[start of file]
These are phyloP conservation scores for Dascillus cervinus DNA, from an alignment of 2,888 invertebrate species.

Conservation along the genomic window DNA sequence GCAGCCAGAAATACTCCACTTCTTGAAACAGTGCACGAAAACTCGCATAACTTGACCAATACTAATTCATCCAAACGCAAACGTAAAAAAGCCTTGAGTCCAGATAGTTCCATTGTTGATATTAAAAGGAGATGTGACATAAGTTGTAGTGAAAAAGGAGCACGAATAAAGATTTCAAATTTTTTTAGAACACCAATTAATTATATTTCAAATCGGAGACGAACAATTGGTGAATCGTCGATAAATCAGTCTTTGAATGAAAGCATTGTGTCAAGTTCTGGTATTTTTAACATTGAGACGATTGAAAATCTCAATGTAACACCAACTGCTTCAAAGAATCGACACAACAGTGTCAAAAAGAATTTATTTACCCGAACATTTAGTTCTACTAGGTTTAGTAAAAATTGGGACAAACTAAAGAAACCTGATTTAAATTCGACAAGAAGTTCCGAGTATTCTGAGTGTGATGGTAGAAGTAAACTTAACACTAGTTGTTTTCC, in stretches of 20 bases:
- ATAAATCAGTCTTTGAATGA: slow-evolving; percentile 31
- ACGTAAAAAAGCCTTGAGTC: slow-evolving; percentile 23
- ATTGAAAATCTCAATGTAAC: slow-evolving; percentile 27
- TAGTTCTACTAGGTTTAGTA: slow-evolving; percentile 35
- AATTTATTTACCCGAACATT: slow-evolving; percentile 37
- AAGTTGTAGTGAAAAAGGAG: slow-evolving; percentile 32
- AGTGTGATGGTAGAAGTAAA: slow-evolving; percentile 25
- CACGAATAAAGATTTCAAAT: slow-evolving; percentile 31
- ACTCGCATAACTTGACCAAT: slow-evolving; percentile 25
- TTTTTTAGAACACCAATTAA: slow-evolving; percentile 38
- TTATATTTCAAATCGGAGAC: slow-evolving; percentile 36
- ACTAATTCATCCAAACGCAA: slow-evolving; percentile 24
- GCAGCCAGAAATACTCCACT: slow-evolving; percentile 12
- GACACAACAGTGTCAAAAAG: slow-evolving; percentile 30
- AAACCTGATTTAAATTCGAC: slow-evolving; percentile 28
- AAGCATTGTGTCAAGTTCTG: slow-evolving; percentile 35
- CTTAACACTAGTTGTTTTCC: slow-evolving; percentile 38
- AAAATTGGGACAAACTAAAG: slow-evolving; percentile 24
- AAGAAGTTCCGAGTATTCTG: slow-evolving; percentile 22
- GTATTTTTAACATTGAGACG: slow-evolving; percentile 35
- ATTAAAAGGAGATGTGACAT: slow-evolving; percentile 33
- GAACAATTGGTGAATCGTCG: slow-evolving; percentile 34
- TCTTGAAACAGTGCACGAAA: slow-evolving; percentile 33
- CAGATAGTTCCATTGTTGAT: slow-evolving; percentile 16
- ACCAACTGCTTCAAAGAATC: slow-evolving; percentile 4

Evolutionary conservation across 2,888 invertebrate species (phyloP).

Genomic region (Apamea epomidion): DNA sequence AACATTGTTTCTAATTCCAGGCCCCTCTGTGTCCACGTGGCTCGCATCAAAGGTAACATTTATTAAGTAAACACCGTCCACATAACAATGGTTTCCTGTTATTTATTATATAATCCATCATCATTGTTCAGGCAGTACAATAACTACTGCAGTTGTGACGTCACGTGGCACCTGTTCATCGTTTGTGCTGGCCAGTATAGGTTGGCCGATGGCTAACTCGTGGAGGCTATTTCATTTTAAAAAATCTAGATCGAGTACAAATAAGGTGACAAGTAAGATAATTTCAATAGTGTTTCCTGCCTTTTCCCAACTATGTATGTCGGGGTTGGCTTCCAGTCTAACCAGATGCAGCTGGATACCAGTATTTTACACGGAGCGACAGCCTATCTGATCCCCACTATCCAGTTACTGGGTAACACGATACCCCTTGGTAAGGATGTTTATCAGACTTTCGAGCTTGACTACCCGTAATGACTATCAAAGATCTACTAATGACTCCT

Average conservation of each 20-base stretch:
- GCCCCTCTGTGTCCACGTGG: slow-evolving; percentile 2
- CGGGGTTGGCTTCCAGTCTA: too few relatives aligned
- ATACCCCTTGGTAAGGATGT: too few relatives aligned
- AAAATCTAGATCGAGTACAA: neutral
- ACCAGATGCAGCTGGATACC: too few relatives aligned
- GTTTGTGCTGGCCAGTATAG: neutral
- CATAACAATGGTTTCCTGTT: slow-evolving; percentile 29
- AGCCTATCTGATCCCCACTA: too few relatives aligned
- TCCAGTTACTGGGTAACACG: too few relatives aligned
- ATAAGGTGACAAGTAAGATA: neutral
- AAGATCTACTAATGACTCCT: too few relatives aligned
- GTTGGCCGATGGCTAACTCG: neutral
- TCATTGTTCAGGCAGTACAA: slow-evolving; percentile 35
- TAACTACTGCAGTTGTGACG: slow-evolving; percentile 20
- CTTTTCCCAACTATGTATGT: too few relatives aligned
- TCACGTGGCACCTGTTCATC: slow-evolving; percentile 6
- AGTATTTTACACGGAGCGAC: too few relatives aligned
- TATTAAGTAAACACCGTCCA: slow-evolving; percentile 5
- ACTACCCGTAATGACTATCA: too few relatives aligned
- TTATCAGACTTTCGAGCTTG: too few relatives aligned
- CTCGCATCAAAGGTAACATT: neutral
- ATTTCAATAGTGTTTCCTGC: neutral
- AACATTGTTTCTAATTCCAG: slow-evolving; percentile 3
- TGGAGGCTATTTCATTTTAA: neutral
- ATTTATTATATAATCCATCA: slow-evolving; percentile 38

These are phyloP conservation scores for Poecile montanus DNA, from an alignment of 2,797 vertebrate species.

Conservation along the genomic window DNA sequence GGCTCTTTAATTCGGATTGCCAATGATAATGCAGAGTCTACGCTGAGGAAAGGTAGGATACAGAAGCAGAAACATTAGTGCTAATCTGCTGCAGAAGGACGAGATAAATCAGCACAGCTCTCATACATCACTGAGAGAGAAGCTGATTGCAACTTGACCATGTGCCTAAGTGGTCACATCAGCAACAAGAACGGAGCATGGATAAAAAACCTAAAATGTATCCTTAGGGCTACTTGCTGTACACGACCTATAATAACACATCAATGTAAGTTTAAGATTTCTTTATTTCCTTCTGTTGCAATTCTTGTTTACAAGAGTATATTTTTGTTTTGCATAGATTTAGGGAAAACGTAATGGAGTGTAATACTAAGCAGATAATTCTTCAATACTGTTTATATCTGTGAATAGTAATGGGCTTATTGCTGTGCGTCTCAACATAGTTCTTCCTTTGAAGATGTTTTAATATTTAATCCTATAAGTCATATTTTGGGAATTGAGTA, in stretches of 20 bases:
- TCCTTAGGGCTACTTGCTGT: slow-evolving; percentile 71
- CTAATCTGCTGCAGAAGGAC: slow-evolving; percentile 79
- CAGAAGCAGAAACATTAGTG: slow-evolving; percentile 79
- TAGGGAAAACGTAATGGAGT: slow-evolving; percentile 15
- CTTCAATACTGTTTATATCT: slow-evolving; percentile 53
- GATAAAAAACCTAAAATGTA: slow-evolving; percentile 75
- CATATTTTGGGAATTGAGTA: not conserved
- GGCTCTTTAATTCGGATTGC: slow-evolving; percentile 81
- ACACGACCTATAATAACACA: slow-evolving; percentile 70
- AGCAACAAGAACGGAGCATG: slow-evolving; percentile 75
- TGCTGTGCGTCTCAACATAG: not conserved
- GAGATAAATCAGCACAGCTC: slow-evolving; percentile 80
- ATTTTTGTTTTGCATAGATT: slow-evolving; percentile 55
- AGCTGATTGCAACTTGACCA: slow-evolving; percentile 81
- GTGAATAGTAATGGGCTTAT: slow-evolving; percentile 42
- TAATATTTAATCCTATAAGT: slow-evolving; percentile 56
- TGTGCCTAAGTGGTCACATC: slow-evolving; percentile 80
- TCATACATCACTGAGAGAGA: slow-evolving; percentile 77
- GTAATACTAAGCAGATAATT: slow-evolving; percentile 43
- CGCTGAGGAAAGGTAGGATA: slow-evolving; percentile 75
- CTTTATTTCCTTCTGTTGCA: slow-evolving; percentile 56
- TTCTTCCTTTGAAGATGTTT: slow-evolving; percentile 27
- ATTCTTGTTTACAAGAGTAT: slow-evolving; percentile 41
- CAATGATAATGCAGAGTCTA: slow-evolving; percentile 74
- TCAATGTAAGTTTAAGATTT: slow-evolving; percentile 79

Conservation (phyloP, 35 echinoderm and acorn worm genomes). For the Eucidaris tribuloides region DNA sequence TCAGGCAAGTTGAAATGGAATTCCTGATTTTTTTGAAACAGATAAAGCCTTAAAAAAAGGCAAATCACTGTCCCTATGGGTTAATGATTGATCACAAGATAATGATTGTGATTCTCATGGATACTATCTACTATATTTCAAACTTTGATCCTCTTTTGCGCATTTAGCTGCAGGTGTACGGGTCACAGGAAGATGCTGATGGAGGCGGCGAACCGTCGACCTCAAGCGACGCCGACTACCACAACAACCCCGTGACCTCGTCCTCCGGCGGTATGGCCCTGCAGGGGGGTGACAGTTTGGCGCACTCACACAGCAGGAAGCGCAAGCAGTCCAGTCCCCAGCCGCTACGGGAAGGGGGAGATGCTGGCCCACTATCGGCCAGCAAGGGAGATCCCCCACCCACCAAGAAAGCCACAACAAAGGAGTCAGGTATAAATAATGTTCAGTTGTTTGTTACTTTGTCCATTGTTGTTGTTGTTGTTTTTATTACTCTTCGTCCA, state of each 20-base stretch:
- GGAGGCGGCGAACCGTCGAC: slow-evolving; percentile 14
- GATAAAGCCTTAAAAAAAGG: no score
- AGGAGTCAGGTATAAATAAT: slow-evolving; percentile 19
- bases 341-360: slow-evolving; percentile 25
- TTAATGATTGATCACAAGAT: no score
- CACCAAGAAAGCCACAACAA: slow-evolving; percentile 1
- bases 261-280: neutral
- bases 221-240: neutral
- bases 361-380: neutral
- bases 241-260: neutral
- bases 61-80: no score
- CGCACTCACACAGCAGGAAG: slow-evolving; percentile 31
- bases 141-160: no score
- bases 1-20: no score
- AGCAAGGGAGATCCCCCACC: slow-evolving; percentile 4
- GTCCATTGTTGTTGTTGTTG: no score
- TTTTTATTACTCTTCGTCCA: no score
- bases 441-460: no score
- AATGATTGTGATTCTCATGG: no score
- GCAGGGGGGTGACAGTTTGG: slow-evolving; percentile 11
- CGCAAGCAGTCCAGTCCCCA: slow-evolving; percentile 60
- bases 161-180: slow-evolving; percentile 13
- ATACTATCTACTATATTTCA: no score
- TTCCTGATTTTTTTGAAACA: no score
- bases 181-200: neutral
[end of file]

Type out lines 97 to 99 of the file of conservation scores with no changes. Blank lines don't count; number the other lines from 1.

- bases 1-20: no score
- AGCAAGGGAGATCCCCCACC: slow-evolving; percentile 4
- GTCCATTGTTGTTGTTGTTG: no score